Geography Education for the 21st Century

Chandra Shekhar Balachandran

14 On Friday, 3 December 1971, Pakistani air force incursion into Indian air space triggered a full-scale war between India and Pakistan. On Saturday, 4 December, Mr. Narasanna, social studies teacher for 8th ‘B’, National High School, Bangalore, walked into the class, 1st period, early morning.

He announced, “Today, we will spend five minutes on world news.” We were mildly thrilled… so long as it was not that dreary textbook, we were quite open to anything. He looked around for a wall map. None to be found. Eighty-two gawping kids just watching with no particular interest or emotion.

Then he electrified us. He just cleaned the chalkboard and proceeded to draw the continental outline map of the world! A collective gasp went up and the excitement in the room was palpable. He had achieved the first of many, what I now call, “teacher moments” – when the ‘light bulb’ goes on. Mine was two watts, at most. But it went on!

He proceeded to give us a detailed description of the history of the war. The events from 1947 and fast-forward to 1971. Everything from the injustices heaped on the East Pakistanis, their reaction, the military repression, China’s involvement, Indira Gandhi’s trip to several western capitals explaining that India would not go to war (while actually preparing for it). All this dramatized in Kannada that we kids spoke. He was also a brilliant caricaturist. Indira and Richard (Nixon) faced each other on the blackboard with their protruding noses, Tikka Khan screamed at a taciturn Zhou En-Lai about Indian injustice … The five minutes turned into all the social studies classes for the duration of the war (it ended Thursday, 16 December). He had introduced me to geopolitics, political history, and political and historical geography.

In 1993, 22 years later, I received my PhD in geography, dedicating my dissertation to Mr. Narasanna’s memory. In 2010, 39 years later, I vividly recall every sensation of that Saturday morning class.

This is the power of the teacher. This incident holds many lessons for us today. I will delineate a few here.

The Power of the Teacher

Mr. Narasanna represented a very noble breed of teacher – deeply passionate about the subject and imbued with its explanatory power. What no government-produced geography textbook could excite, he did: the geographic imagination!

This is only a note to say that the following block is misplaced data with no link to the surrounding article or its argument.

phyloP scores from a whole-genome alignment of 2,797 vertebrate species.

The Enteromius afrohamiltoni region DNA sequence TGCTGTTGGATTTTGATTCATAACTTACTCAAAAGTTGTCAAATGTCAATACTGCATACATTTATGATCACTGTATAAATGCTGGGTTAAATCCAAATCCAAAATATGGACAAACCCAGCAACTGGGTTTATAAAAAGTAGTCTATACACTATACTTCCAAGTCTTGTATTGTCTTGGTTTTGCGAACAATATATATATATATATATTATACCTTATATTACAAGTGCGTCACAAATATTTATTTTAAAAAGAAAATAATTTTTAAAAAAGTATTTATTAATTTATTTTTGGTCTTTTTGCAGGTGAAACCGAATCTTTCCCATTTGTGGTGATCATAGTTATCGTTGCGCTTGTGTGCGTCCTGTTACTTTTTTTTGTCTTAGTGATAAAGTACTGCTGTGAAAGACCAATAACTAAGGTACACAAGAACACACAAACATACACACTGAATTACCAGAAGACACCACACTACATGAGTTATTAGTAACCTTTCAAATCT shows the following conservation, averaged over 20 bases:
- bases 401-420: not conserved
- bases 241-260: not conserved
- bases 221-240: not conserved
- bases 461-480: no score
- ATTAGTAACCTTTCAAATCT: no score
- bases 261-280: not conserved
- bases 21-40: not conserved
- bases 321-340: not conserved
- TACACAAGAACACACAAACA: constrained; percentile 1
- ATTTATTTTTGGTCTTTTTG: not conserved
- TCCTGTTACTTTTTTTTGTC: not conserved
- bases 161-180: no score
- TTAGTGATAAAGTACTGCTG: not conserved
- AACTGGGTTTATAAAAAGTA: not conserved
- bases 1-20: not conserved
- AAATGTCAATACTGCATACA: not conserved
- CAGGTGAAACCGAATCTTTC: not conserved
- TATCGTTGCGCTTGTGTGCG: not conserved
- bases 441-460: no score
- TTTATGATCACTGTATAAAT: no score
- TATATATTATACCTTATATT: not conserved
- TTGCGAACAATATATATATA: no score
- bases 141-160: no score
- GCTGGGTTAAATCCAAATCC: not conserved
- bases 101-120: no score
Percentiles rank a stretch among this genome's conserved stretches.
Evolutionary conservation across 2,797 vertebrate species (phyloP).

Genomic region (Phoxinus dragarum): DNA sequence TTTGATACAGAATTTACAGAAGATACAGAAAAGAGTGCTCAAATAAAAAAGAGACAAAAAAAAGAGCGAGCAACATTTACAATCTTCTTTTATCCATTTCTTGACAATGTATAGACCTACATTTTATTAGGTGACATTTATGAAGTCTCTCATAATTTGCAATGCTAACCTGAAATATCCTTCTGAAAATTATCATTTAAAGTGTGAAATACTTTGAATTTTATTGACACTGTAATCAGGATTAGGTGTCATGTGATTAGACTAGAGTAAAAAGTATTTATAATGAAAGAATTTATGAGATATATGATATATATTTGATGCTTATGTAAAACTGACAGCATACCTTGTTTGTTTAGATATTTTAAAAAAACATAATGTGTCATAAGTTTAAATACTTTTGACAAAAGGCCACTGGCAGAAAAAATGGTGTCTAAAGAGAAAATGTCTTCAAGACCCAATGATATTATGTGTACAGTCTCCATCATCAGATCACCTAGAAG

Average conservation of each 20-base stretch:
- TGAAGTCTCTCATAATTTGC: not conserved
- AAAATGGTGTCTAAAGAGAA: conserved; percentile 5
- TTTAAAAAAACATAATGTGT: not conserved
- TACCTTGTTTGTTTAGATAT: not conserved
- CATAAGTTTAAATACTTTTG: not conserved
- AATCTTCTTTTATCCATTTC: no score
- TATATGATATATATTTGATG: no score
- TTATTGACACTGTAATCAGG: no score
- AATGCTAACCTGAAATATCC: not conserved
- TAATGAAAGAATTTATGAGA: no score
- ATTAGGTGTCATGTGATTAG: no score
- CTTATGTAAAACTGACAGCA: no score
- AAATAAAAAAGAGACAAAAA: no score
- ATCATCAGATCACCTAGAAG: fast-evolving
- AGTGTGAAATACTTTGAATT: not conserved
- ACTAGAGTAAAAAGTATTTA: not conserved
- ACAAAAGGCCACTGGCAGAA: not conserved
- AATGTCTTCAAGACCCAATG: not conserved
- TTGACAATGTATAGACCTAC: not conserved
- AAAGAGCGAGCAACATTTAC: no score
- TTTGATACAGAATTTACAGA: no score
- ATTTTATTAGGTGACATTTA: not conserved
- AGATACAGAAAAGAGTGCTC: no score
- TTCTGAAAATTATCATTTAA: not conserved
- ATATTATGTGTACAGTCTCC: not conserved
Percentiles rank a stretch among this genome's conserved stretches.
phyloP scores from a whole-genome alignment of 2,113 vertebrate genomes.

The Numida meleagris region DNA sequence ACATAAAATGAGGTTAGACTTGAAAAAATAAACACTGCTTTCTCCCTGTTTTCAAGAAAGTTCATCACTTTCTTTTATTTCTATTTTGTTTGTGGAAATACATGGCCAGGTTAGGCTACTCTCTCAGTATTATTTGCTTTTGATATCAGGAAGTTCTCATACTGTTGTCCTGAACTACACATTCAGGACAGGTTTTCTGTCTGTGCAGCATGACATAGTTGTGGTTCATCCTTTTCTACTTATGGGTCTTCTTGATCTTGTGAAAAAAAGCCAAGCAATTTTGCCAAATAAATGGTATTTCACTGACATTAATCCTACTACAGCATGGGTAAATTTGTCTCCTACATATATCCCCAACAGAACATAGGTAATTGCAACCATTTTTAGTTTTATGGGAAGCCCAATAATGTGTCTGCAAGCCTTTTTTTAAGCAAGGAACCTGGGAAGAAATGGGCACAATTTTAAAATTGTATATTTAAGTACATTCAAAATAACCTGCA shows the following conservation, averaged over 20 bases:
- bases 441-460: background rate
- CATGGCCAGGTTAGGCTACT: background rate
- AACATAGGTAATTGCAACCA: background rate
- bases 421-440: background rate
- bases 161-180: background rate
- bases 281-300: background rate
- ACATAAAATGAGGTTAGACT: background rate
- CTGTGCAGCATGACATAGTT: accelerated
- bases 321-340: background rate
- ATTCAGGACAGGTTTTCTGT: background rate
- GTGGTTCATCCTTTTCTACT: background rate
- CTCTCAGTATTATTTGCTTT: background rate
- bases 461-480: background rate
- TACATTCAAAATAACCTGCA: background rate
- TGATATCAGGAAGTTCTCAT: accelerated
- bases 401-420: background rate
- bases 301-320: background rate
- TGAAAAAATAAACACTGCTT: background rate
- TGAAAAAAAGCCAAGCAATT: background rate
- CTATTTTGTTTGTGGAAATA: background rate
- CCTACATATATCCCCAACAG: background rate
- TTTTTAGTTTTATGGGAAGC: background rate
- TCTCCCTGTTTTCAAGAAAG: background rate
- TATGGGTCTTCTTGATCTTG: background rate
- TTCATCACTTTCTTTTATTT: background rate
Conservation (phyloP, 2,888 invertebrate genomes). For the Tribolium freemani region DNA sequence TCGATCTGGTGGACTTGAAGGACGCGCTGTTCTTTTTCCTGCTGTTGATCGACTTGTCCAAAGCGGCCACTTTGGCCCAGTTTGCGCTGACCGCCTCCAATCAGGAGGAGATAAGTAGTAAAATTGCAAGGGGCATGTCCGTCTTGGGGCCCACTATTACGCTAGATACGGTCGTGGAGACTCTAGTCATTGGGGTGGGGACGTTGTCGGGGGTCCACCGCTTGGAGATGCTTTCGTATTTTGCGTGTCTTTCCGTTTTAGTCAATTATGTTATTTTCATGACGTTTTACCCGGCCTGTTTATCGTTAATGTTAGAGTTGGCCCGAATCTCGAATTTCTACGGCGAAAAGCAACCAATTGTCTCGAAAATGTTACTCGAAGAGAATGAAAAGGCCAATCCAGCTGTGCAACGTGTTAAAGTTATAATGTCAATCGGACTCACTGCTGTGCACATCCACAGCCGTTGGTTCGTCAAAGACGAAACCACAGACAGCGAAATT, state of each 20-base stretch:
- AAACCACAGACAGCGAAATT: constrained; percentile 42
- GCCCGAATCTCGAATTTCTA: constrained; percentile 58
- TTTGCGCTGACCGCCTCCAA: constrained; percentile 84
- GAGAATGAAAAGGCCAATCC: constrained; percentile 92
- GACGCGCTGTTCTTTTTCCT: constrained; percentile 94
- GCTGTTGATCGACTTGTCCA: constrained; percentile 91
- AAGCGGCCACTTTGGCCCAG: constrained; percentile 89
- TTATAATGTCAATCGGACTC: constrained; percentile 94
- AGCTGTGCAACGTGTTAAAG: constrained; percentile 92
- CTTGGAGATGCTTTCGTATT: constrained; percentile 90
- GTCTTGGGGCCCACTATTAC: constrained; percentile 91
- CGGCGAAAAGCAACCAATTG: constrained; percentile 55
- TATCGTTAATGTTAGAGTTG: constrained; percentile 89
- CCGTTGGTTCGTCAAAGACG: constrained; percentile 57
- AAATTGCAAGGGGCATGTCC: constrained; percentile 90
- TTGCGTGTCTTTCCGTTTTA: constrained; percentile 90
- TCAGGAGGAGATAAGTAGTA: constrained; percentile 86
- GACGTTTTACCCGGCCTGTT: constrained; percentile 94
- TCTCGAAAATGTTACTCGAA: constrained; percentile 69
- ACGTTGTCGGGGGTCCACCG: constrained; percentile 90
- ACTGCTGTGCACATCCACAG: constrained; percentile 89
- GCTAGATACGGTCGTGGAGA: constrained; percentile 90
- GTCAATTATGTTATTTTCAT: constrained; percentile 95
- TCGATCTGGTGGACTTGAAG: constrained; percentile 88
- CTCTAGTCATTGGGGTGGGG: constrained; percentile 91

I could imagine the military moves and countermoves. No television, internet, newsreels (they were always late), nothing. Mr. Narasanna’s narrative, his maps, caricatures, play-acting, and the newspapers. I first started reading newspapers as of 4 December 1971. Ever since, I have always connected geography and current events and come to understand that geography is fundamental to make sense of our world.

The importance of the shape of peninsular India, location of the Himalaya, resource re-distribution due to partition, variations in climate, cultural geographies, and a myriad other factors about the emergence of Bangladesh came alive to me.

The Relevance of Relevance

The geography of South Asia was introduced to me via an ongoing process in which I was a participant – rations, raising funds for our jawans, putting brown paper on the window panes at home for the nightly brown-out, etc. What he taught in that class had an immediate relevance. I understood the geographic reason for the brownouts in Bangalore. I was part of the posse of scrawny little kids going up and down our street reminding people to turn the lights out until the all-clear was blown!

Coming to now - I recently visited a 7th grade social studies class in a Kannada medium government school recently. The students told me they were studying the physical features of Europe. Impressive!

I  drew  a  circle,  the  principal  latitudes,  got  them  to identify these, and asked for a volunteer to come to the board and show me where Europe is located on that Earth. No one could. They didn’t know what Europe was. Same result when I asked for someone to show me where India is.

 I asked them what use they saw for such study in their lives. No answer. Of course there is plenty of use, but let us put such usefulness in context. I asked them if they use geography in daily life in any identifiable way. No answer. I asked them how they come to school daily and how they know the route to the school and back. “There you are using geographical knowledge.” Much sage nodding of heads.

Next, I asked them how many were from agricultural families. Almost all. We did a quick survey of the crops grown on their family lands. Then I asked them to look at why those particular crops were grown and not something else. Discussion quickly yielded the importance of soil, climate, water, market, dietary preferences, and generations of practice. I told them that their parents are practical geographers and that is where, every day, geography is being used. Right at home.